Hundreds of thousands of students, educators and parents took to the streets to protest mass shootings and demand greater gun control at the March for Our Lives in Washington, D.C. on Saturday. Over 800 sibling marches were held in cities across the U.S. and abroad.
The March was organized by students from Marjory Stoneman Douglas High School (MSD) in Parkland, Fla. who survived a school shooting on Feb. 14, in which 17 people were killed.
At the rally in Washington, D.C., student organizers from MSD as well as other youth activists from cities like Chicago and Los Angeles spoke about the toll that gun violence has taken on their communities. They called upon supporters to vote officials who do not support gun control measures out of office.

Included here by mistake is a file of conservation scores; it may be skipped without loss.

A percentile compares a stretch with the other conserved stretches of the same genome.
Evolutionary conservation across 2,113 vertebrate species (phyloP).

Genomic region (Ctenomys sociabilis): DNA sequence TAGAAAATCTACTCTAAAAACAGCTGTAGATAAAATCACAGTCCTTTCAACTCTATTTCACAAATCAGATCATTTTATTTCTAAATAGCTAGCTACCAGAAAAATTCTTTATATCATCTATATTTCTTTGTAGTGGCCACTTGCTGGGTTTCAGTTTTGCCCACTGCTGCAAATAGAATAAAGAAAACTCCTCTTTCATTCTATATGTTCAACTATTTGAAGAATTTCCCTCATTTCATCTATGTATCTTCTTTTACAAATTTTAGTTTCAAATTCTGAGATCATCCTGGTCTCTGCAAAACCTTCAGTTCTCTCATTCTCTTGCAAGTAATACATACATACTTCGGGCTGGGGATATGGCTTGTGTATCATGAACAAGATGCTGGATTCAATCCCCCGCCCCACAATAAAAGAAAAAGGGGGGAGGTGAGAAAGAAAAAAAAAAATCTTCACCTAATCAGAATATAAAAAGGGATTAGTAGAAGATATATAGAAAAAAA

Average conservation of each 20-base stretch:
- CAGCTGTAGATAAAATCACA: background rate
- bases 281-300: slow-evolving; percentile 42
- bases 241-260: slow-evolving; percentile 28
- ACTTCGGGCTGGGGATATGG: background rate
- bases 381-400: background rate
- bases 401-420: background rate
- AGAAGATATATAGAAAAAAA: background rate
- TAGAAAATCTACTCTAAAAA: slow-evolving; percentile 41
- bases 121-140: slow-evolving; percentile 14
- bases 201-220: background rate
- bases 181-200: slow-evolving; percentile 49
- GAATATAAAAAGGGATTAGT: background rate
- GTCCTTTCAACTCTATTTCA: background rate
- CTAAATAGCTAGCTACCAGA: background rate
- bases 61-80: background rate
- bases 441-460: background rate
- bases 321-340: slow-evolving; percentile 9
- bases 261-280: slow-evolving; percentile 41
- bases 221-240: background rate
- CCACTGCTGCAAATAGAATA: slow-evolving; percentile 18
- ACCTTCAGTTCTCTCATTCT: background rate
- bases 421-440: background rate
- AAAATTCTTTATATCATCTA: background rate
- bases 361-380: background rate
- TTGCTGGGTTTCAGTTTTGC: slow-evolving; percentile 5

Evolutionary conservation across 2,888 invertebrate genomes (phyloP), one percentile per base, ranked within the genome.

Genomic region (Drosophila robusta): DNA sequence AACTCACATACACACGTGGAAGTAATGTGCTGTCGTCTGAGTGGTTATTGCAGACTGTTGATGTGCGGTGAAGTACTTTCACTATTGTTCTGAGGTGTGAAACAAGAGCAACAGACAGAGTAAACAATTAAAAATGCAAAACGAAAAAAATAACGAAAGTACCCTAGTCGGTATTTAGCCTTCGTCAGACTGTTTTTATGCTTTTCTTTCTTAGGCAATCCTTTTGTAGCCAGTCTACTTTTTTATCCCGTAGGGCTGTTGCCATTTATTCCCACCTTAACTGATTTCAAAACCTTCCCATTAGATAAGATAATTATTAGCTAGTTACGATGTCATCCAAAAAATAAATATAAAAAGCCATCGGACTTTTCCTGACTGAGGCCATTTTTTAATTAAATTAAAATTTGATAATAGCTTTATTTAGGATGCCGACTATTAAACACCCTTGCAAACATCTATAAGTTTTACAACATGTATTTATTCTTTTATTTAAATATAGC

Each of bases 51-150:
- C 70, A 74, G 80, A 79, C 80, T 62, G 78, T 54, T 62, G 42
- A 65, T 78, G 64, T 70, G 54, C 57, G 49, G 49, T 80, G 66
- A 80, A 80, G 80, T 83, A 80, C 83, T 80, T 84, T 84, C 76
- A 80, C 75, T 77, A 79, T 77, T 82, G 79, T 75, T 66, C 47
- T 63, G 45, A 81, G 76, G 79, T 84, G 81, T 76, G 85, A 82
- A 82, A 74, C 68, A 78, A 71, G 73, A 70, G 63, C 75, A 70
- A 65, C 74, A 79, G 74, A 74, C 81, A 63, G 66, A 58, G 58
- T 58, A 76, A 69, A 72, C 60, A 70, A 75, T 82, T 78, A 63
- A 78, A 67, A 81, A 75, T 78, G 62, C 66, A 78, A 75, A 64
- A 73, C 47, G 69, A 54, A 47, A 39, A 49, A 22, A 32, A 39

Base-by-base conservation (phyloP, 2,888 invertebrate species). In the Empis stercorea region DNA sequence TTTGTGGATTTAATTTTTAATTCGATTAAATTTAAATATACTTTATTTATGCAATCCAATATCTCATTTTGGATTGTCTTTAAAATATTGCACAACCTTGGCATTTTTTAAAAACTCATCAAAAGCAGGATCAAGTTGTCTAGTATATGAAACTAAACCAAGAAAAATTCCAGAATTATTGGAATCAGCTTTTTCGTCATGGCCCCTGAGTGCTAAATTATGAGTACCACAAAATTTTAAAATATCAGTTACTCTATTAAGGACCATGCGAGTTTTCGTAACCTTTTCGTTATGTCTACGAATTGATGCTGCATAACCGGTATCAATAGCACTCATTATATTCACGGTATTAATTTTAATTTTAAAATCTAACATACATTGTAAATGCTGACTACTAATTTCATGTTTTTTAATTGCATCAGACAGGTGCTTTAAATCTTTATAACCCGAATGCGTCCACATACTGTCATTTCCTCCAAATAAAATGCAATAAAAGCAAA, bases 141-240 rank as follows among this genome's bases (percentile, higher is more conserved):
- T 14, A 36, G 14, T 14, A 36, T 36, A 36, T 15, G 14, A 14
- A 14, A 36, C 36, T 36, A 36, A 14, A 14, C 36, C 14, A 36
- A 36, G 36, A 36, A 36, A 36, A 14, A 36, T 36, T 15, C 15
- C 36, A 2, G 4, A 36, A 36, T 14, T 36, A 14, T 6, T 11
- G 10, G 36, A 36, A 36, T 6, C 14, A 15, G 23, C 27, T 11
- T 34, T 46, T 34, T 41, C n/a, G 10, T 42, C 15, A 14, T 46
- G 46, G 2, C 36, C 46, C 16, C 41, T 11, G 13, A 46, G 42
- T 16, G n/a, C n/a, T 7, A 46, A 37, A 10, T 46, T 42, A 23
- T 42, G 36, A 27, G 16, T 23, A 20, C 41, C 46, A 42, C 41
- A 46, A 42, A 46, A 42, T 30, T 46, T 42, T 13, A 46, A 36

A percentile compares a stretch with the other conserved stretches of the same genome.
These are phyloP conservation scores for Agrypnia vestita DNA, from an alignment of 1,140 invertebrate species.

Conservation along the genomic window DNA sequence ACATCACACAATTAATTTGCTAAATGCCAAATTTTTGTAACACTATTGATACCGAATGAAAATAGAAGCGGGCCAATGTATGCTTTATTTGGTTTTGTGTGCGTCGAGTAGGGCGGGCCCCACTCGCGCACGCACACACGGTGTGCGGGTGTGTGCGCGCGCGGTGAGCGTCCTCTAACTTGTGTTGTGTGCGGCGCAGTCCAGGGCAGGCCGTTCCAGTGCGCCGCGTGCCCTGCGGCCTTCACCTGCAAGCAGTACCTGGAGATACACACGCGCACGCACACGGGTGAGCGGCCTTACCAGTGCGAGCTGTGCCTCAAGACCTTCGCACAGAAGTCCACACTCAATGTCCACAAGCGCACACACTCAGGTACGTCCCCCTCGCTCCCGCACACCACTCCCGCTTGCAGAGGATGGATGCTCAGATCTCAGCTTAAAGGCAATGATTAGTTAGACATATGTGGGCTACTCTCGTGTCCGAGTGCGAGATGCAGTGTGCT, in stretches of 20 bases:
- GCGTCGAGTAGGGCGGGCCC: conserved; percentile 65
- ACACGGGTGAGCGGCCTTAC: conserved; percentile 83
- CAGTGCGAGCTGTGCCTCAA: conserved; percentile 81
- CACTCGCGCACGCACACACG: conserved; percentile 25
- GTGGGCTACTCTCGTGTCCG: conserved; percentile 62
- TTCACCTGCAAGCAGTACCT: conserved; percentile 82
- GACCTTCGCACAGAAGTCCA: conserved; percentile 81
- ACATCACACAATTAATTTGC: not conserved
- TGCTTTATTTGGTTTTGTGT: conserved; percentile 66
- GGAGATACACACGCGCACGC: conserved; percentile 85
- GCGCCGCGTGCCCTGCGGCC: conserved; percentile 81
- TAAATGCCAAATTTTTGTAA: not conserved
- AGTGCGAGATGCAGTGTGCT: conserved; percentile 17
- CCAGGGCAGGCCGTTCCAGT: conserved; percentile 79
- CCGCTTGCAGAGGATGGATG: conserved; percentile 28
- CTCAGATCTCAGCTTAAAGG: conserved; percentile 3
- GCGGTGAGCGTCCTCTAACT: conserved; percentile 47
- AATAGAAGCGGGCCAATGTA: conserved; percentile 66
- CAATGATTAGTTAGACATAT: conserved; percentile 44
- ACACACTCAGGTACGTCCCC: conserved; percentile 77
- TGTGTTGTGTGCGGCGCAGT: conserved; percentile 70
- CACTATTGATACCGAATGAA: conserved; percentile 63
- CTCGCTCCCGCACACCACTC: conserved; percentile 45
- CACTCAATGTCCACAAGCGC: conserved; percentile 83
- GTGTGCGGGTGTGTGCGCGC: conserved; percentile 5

According to the organizers, 800,000 people attended the D.C. rally alone, and the combined turnout for all the protests was estimated to be between 1.2 million and 2 million people, making March for Our Lives one of the largest single-day protests in U.S. history.
Several Hopkins students traveled to D.C. to lend their support. Members of the Student Government Association (SGA) provided buses so that students could attend the March.
One of the SGA members who organized the buses was Freshman Class Senator Lauren Paulet. Before coming to Hopkins, Paulet lived 20 minutes away from Parkland. She believes that it is important to speak out against gun violence.